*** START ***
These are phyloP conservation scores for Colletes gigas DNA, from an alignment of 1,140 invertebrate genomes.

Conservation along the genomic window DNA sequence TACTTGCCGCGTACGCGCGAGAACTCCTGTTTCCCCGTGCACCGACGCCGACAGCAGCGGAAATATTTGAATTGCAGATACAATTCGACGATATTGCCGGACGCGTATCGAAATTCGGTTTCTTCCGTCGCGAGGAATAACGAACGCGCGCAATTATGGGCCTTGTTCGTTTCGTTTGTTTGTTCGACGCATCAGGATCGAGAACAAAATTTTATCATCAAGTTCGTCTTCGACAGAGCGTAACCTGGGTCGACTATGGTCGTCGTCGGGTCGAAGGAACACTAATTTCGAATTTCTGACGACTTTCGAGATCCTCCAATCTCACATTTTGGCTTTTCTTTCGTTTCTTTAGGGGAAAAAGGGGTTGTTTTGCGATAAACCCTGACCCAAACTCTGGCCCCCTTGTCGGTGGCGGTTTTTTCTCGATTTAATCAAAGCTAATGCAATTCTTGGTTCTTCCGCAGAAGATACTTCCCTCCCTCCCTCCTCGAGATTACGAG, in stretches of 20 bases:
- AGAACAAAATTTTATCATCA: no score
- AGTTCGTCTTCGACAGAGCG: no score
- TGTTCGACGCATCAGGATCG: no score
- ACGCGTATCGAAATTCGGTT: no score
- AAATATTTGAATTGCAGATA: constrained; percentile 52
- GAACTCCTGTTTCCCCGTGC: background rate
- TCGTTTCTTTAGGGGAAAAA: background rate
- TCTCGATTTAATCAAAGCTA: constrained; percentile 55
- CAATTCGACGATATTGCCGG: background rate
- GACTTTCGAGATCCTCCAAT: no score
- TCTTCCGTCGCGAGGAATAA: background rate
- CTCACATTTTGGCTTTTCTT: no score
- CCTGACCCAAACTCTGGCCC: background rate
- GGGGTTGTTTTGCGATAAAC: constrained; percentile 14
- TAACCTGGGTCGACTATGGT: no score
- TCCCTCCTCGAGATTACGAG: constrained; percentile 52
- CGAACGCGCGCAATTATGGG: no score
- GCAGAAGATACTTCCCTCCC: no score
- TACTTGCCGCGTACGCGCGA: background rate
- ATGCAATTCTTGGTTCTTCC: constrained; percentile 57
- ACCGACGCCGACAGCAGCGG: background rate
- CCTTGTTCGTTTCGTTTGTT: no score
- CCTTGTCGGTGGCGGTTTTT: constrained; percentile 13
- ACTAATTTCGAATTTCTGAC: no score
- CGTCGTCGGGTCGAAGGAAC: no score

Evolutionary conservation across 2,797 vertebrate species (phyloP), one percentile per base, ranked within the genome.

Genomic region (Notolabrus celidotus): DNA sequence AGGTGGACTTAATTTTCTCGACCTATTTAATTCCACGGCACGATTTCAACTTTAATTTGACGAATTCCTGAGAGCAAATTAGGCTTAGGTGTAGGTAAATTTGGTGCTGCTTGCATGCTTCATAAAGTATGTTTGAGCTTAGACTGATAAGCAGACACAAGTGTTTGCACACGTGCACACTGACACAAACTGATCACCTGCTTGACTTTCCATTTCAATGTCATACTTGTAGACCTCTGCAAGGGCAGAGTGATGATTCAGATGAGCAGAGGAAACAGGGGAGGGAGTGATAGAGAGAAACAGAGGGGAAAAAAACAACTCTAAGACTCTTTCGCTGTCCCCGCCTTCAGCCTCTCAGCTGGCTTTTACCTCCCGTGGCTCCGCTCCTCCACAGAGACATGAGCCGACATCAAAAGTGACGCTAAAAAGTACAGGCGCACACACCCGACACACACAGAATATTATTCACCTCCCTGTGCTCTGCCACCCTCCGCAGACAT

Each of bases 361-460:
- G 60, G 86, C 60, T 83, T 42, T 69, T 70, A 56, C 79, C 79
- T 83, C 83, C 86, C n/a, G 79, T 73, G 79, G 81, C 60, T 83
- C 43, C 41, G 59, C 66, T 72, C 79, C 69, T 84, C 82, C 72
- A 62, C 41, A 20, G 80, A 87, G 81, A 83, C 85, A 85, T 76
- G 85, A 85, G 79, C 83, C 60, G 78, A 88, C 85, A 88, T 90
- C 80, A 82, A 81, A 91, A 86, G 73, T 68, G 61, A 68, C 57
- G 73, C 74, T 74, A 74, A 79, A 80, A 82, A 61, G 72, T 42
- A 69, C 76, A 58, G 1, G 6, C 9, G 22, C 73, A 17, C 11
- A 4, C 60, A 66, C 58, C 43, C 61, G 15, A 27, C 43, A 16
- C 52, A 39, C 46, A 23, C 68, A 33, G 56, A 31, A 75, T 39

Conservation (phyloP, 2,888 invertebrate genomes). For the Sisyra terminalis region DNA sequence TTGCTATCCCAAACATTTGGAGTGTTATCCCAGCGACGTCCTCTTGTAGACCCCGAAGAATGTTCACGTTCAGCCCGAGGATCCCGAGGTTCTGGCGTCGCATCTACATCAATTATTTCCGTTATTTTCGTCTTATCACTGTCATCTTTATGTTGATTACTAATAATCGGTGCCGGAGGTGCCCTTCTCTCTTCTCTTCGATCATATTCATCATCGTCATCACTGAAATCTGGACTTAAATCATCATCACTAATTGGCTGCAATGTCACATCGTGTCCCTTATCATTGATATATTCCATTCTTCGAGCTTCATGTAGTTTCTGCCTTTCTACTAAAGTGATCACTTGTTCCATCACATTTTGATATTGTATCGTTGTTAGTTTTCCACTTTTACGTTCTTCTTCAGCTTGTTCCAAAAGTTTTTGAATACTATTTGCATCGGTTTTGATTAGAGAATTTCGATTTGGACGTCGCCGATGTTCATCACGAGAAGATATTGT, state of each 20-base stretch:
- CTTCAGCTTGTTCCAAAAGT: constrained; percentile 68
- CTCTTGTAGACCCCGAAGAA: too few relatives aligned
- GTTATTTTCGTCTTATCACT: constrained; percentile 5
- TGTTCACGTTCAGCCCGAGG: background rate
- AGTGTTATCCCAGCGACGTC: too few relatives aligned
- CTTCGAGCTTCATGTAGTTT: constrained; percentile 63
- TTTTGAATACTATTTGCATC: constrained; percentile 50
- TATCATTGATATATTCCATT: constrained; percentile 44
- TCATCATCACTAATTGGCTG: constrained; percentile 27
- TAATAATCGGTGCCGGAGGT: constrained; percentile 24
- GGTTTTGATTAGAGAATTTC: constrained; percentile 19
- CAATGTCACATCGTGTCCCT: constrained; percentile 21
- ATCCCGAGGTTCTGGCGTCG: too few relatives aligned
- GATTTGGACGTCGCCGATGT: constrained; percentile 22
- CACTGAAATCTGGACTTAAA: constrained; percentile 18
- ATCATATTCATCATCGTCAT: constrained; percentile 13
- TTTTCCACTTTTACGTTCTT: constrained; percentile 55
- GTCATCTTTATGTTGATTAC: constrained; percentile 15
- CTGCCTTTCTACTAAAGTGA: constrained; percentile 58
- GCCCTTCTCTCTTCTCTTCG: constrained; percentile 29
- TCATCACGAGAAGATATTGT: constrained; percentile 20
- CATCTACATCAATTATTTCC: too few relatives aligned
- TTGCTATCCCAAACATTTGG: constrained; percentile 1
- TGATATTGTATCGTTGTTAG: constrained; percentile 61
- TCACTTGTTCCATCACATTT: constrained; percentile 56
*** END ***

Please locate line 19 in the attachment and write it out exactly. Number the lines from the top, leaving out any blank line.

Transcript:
- CGAACGCGCGCAATTATGGG: no score